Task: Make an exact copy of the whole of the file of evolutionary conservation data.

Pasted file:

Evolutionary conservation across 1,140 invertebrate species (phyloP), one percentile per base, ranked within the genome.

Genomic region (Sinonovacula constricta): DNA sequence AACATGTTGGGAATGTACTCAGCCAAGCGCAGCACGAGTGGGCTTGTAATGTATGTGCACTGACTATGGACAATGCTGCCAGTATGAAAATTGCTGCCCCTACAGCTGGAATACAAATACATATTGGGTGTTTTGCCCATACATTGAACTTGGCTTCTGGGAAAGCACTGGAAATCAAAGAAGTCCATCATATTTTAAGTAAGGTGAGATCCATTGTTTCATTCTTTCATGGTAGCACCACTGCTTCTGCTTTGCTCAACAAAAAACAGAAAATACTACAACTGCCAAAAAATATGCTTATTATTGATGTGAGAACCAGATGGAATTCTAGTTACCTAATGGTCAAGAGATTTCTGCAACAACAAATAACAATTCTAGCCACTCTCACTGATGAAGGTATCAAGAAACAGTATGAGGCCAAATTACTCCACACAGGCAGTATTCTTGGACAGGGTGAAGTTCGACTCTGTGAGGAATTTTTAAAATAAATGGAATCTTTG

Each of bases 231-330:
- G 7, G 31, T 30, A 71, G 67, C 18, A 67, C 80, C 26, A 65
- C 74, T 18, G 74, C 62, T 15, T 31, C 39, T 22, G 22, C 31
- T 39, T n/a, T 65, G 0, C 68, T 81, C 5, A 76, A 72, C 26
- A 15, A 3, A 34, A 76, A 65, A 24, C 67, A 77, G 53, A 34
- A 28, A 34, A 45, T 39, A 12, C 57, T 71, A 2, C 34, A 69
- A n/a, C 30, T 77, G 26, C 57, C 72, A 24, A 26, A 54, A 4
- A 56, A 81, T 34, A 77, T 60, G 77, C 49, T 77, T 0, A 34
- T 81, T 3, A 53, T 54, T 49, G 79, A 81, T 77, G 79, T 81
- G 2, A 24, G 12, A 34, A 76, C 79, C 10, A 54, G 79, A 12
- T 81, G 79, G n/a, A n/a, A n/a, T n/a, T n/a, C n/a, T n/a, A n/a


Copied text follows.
Evolutionary conservation across 1,140 invertebrate species (phyloP), one percentile per base, ranked within the genome.

Genomic region (Sinonovacula constricta): DNA sequence AACATGTTGGGAATGTACTCAGCCAAGCGCAGCACGAGTGGGCTTGTAATGTATGTGCACTGACTATGGACAATGCTGCCAGTATGAAAATTGCTGCCCCTACAGCTGGAATACAAATACATATTGGGTGTTTTGCCCATACATTGAACTTGGCTTCTGGGAAAGCACTGGAAATCAAAGAAGTCCATCATATTTTAAGTAAGGTGAGATCCATTGTTTCATTCTTTCATGGTAGCACCACTGCTTCTGCTTTGCTCAACAAAAAACAGAAAATACTACAACTGCCAAAAAATATGCTTATTATTGATGTGAGAACCAGATGGAATTCTAGTTACCTAATGGTCAAGAGATTTCTGCAACAACAAATAACAATTCTAGCCACTCTCACTGATGAAGGTATCAAGAAACAGTATGAGGCCAAATTACTCCACACAGGCAGTATTCTTGGACAGGGTGAAGTTCGACTCTGTGAGGAATTTTTAAAATAAATGGAATCTTTG

Each of bases 231-330:
- G 7, G 31, T 30, A 71, G 67, C 18, A 67, C 80, C 26, A 65
- C 74, T 18, G 74, C 62, T 15, T 31, C 39, T 22, G 22, C 31
- T 39, T n/a, T 65, G 0, C 68, T 81, C 5, A 76, A 72, C 26
- A 15, A 3, A 34, A 76, A 65, A 24, C 67, A 77, G 53, A 34
- A 28, A 34, A 45, T 39, A 12, C 57, T 71, A 2, C 34, A 69
- A n/a, C 30, T 77, G 26, C 57, C 72, A 24, A 26, A 54, A 4
- A 56, A 81, T 34, A 77, T 60, G 77, C 49, T 77, T 0, A 34
- T 81, T 3, A 53, T 54, T 49, G 79, A 81, T 77, G 79, T 81
- G 2, A 24, G 12, A 34, A 76, C 79, C 10, A 54, G 79, A 12
- T 81, G 79, G n/a, A n/a, A n/a, T n/a, T n/a, C n/a, T n/a, A n/a